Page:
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Maturitas. 2011 Aug;69(4):289-95. doi: 10.1016/j.maturitas.2011.04.014. Epub 2011 May 28.

Calcium supplementation: balancing the cardiovascular risks.

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  • 1Department of Medicine, Faculty of Medical and Health Sciences, University of Auckland, Auckland, New Zealand. i.reid@auckland.ac.nz

Abstract

Calcium supplementation has been widely accepted as a key strategy in the prevention and treatment of osteoporosis. Its role has been undermined, to some extent, by its disappointing effects on fracture in randomised controlled trials, but its use has continued to be encouraged on the grounds that it is physiologically appealing, and is unlikely to cause harm. The latter assumption is now under threat from accumulating evidence that calcium supplement use is associated with an increased risk of myocardial infarction and, possibly, stroke. The latest data, based on meta-analysis of trials involving 29,000 participants, indicate that this risk is not mitigated by co-administration of vitamin D, and that the number of cardiovascular events caused is likely to be greater than the number of fractures prevented. These findings indicate that calcium supplementation probably does not have a role as a routine preventative agent and that dietary advice is the appropriate way to attain an adequate calcium intake in most situations. Patients at high risk of fracture need to take interventions of proven anti-fracture efficacy. Available evidence suggests that this efficacy is not dependent on the co-administration of calcium supplements.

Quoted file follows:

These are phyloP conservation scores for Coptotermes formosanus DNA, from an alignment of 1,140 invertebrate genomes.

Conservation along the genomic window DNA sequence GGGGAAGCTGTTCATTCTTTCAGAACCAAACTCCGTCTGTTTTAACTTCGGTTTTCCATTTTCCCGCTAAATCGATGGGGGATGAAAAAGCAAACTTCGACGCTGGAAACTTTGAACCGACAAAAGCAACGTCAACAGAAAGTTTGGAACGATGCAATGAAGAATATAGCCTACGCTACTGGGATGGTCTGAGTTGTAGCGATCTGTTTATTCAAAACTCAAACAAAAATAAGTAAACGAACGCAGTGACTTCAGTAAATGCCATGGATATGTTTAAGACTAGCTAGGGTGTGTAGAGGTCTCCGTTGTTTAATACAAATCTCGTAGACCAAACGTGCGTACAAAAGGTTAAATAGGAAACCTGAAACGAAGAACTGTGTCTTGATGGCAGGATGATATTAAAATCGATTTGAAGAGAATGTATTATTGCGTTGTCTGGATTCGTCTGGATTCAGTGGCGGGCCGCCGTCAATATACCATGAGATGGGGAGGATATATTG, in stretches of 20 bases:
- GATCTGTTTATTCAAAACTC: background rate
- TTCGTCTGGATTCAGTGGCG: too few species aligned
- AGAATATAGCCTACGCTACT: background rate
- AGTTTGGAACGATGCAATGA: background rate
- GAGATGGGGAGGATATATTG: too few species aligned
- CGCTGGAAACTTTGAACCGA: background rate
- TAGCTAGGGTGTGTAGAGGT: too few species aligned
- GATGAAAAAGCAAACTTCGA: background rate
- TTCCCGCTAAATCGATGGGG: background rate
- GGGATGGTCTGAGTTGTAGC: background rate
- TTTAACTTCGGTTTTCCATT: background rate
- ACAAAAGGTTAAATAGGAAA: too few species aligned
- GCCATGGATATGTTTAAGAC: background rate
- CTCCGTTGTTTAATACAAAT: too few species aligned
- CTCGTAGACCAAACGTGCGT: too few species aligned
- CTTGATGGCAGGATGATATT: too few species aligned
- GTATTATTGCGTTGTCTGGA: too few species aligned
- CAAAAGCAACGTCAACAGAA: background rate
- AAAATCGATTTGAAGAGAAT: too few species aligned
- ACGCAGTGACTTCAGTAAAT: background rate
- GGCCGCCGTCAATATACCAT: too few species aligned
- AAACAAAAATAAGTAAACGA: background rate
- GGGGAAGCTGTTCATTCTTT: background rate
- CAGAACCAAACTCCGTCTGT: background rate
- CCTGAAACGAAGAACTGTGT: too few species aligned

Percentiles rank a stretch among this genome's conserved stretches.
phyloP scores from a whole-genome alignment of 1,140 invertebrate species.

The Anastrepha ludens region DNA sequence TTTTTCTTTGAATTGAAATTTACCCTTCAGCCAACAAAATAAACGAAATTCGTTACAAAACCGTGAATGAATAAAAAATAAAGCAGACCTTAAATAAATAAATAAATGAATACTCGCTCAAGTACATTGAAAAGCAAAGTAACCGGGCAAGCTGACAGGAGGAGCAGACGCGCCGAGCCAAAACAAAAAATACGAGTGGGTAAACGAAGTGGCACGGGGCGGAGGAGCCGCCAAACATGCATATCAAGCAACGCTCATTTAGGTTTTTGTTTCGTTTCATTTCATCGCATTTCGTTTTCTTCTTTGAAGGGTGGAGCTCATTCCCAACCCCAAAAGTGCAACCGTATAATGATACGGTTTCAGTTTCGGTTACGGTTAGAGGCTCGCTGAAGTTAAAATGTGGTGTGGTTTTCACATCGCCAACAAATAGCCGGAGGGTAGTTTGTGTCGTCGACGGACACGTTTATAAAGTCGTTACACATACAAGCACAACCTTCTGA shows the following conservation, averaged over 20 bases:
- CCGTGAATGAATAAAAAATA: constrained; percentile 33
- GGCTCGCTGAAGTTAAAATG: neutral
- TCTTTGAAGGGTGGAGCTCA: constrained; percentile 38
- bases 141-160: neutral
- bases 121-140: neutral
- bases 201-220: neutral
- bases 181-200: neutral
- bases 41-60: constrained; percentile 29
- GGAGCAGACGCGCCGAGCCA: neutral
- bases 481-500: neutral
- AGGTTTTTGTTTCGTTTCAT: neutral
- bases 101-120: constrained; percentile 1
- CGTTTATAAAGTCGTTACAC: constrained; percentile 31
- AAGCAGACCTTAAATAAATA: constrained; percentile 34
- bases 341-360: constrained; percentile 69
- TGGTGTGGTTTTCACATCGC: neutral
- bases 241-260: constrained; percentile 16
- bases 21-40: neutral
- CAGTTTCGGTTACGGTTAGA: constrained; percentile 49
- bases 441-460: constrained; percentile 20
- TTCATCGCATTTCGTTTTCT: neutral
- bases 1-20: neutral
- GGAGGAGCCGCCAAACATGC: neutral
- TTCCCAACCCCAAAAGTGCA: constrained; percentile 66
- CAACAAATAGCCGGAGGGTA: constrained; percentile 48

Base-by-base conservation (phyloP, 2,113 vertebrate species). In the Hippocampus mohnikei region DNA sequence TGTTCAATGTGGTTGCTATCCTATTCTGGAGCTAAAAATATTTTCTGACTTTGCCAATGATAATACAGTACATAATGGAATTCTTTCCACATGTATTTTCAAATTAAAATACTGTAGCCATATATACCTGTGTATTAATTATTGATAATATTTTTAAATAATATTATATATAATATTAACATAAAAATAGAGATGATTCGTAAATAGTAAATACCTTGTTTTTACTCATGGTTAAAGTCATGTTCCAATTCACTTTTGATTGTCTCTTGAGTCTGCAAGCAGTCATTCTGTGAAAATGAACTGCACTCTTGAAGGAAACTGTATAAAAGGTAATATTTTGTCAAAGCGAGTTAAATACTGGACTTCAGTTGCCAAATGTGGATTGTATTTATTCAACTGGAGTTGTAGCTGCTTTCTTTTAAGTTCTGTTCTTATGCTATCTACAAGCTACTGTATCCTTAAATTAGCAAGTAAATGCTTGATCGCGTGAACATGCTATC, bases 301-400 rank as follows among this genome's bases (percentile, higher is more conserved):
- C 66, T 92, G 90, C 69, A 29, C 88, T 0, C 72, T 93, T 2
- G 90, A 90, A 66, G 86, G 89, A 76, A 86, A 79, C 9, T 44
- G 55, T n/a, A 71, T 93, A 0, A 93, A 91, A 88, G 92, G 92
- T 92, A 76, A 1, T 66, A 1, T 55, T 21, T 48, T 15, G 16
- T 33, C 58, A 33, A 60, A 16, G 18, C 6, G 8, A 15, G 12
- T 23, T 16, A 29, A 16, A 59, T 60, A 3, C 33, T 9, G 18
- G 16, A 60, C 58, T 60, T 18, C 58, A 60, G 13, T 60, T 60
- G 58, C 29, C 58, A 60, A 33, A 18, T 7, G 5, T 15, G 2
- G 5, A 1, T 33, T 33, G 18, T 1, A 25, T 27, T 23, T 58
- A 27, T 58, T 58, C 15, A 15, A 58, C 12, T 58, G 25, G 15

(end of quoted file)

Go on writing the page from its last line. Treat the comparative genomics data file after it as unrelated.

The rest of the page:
Copyright © 2011 Elsevier Ireland Ltd. All rights reserved.

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PMID:
21621353
[PubMed - indexed for MEDLINE]
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